Like the first dotcom boom of the late 1990s and the crypto/blockchain hype of the 2010s, the current AI revolution is being seen as an opportunity by consultants to extend their offerings and create new practices.
So just what are some of the big consulting firms doing with AI?
Accenture is certainly doubling down on AI with the recent announcement it is investing $3bn over the next 3 years to double its Data and AI practice to 80,000 employees despite shedding 19,000 jobs earlier in the year.
Julia Sweet, Accenture’s chair and CEO announced,
“There is unprecedented interest in all areas of AI, and the substantial investment we are making in our Data & AI practice will help our clients move from interest to action to value, and in a responsible way with clear business cases. Our clients have complex environments, and at a time when the technology is changing rapidly, our deep understanding of ecosystem solutions allows us to help them navigate quickly and cost effectively to make smart decisions.”
The company claims its expertise in AI extends to over 1,450 patents and hundreds of client solutions at scale.
Current AI (Accenture calls them Applied Intelligence) vacancies listed on the Accenture website include Solution Architects, Consulting Analysts and Software Engineers.
How many of the 80,000 AI jobs will be from new hires or re-trained current employees is unclear.
Earlier in June, McKinsey released a bullish report on the economic potential of generative AI that it called “The next productivity frontier”. The report’s authors claim AI could add the equivalent of between $2.6tn and $4.6tn annually to the global economy. 75% of this value would be spread across 4 main areas: customer operations, marketing and sales, software engineering and R&D.
In an ironic twist, McKinsey argue that the biggest losers of this AI book will be knowledge workers. How far that might extend to the consulting profession will be interesting to see.
Also this month, the company claimed at a media event that more than 30,000 of its employees across 67 countries were using generative AI tools in a major way with almost 50% of their workforce using ChatGPT and similar tools. Perhaps reassuringly for the company’s clients, Ben Ellencweig, senior partner of the firm’s AI consulting division, pointed out that confidential information is not uploaded to any GenAI services. Details of exactly how GenAI tools were being used was not discussed by Ellencweig but it seems quite a bit of activity is experimental and taking place in “sandboxes”.
Also in June, McKinsey announced the launch of QuantumBlack Horizon, a set of AI development tools. Developed by QuatumBlack Labs the company’s AI and machine learning hub, the tools have been designed to help clients get real business value from AI. QuantumBlack Labs employs more than 250 technologists briefed with driving AI innovation for clients along with the firm’s 1,300 data scientists from offices around the world.
Emphasizing McKinsey’s focus on client value, Matt Fitzpatrick, senior partner and global leader of QuantumBlack Labs, stated,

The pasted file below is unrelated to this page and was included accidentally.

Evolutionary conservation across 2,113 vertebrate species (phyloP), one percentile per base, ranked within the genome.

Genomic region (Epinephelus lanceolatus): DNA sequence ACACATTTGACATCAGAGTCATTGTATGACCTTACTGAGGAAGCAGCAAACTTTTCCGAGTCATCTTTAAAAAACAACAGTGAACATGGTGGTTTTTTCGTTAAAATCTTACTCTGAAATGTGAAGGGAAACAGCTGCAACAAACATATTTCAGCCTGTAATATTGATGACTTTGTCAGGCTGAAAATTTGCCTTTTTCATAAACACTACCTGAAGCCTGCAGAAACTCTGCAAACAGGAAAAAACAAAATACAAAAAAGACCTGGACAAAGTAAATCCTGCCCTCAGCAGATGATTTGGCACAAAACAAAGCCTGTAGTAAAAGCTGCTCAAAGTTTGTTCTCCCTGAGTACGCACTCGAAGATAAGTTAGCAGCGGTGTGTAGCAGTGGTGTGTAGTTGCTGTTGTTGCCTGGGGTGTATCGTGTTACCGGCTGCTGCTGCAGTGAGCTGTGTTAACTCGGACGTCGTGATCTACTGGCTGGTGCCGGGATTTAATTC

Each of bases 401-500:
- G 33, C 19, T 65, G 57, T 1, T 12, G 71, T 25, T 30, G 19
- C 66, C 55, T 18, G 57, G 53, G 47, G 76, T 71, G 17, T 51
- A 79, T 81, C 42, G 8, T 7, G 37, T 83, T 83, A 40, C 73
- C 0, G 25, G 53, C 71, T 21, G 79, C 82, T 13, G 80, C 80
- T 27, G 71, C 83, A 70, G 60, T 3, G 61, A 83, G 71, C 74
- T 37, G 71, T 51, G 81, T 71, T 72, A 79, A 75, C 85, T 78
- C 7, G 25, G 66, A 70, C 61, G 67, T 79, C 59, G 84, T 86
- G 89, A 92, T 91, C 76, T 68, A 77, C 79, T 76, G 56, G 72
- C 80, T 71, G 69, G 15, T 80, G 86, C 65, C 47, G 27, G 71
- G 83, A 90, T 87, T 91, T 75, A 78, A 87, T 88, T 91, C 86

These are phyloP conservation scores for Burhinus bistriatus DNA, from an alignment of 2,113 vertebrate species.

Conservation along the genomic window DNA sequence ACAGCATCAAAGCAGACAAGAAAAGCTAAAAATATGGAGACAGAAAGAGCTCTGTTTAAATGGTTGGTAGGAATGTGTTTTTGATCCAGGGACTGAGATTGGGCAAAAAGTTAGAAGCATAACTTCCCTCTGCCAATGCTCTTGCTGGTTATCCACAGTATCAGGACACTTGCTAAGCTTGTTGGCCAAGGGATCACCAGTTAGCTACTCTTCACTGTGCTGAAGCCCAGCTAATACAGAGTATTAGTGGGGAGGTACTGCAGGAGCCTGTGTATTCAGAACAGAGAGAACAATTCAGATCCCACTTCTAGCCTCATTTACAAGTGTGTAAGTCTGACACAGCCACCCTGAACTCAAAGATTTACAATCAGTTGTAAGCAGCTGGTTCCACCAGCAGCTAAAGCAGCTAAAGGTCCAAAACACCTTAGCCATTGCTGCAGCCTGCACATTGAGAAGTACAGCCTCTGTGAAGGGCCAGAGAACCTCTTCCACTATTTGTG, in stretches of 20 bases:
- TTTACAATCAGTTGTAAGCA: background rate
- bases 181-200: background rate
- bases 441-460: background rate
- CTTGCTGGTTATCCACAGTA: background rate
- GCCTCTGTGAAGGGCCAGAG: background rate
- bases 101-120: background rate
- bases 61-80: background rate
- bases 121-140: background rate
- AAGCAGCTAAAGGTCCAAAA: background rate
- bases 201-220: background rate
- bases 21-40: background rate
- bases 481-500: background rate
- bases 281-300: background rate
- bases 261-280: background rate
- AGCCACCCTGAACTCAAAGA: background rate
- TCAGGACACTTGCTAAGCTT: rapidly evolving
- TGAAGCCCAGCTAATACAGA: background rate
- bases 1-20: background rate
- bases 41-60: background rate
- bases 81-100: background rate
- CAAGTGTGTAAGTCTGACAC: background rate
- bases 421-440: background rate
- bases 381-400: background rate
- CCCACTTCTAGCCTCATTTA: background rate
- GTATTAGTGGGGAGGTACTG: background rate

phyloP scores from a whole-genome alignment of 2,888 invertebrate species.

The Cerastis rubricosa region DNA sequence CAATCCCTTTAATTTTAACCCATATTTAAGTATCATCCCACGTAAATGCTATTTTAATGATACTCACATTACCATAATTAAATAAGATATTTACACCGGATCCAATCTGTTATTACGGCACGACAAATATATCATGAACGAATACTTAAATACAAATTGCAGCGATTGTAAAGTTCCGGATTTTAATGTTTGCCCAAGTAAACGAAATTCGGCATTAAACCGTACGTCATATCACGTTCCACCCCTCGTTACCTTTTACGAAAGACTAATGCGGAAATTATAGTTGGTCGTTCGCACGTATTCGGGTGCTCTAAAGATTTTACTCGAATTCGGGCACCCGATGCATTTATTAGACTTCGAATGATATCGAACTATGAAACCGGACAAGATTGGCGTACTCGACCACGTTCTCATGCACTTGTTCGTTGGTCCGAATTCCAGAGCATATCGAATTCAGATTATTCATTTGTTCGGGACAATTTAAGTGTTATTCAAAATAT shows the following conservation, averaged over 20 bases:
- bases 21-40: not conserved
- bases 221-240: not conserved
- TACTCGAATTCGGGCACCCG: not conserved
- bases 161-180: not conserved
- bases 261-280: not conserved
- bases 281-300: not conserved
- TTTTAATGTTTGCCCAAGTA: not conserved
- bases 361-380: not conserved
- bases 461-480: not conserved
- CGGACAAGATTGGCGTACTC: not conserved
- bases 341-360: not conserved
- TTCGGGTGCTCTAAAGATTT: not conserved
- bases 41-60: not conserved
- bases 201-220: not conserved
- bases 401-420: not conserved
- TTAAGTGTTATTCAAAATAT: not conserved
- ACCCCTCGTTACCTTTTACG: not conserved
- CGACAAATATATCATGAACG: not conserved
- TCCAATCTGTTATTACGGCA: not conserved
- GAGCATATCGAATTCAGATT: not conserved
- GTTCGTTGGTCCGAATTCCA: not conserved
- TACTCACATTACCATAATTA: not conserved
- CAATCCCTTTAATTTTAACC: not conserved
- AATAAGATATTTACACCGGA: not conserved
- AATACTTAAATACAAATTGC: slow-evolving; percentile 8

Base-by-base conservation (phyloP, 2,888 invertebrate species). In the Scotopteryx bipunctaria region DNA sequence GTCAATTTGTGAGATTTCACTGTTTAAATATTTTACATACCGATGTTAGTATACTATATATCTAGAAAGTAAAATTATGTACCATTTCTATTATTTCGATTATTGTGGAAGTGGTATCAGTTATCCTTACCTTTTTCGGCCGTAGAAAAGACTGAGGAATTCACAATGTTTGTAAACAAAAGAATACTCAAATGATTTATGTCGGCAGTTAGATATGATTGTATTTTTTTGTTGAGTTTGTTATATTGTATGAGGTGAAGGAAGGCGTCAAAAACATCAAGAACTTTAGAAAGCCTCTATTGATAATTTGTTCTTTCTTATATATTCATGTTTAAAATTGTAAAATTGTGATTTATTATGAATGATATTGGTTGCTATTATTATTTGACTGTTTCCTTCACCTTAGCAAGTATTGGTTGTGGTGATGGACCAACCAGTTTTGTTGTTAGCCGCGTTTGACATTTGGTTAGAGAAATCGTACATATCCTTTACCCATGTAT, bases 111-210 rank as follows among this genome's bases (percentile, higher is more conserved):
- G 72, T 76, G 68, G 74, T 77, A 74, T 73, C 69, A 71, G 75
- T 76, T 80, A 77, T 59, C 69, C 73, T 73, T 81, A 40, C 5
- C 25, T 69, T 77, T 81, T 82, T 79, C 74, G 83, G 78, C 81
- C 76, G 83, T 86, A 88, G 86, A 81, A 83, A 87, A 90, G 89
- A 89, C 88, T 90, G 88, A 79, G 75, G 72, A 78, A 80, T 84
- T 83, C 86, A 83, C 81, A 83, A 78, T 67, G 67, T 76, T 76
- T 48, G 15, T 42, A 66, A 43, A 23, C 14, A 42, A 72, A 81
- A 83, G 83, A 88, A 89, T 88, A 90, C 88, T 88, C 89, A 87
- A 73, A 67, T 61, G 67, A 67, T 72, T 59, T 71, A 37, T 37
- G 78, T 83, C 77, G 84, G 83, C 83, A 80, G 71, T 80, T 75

“We see a lot of technology organizations focused on engineering metrics as the main KPI, like number of initiatives launched, data moved into a warehouse, or predicted improvement in a model, but the north star for all our AI initiatives should be field performance. We believe that live test-and-learn cycles help organizations consistently reach the next horizon of machine learning—and are more meaningful than building a perfect AI model during the development phase.”
Not to be left out, EY has also been developing AI solutions both for its own internal use and for clients. In March, the company announced they had created a chatbot to answer employee questions about their pay and associated issues.
EY global chairman and CEO, Carmine Di Sibio said the chatbot was answering 500 questions a day and learning as it did so. It is currently being tested by EY clients in the airline, tech, logistics and pharmaceutical sectors. If the tests go to plan the company aims to launch the chatbot via its mobile app in the autumn of this year.
Late last year, EY announced an alliance with Databricks to help clients get more value from their data, analytics and AI.
Sticking with alliances, Bain announced in February it was partnering with OpenAI to add value to its client offerings.
Manny Maceda Bain’s Worldwide Managing Partner made the case for the partnerships,
“AI has reached an inflection point and we foresee a huge wave of change and innovation for our clients across industries. By collaborating with OpenAI, we’re delighted to have unmatched access to state-of-the-art foundation AI models, so that we can create tailored digital solutions for our clients and help them realise business value.”
AI Hype or Real Innovation?
While corporate announcements of new investments and partnerships are often over-hyped in terms of their actual significance for the businesses concerned, it seems there is something to many of these developments. AI has reached an inflection point in terms of its capabilities and the real impact it can have on business processes, improving customer service and creating new products. With their client relationships, skilled staff and understanding of organizational change, consulting firms have an important role to play in this rapidly emerging revolution.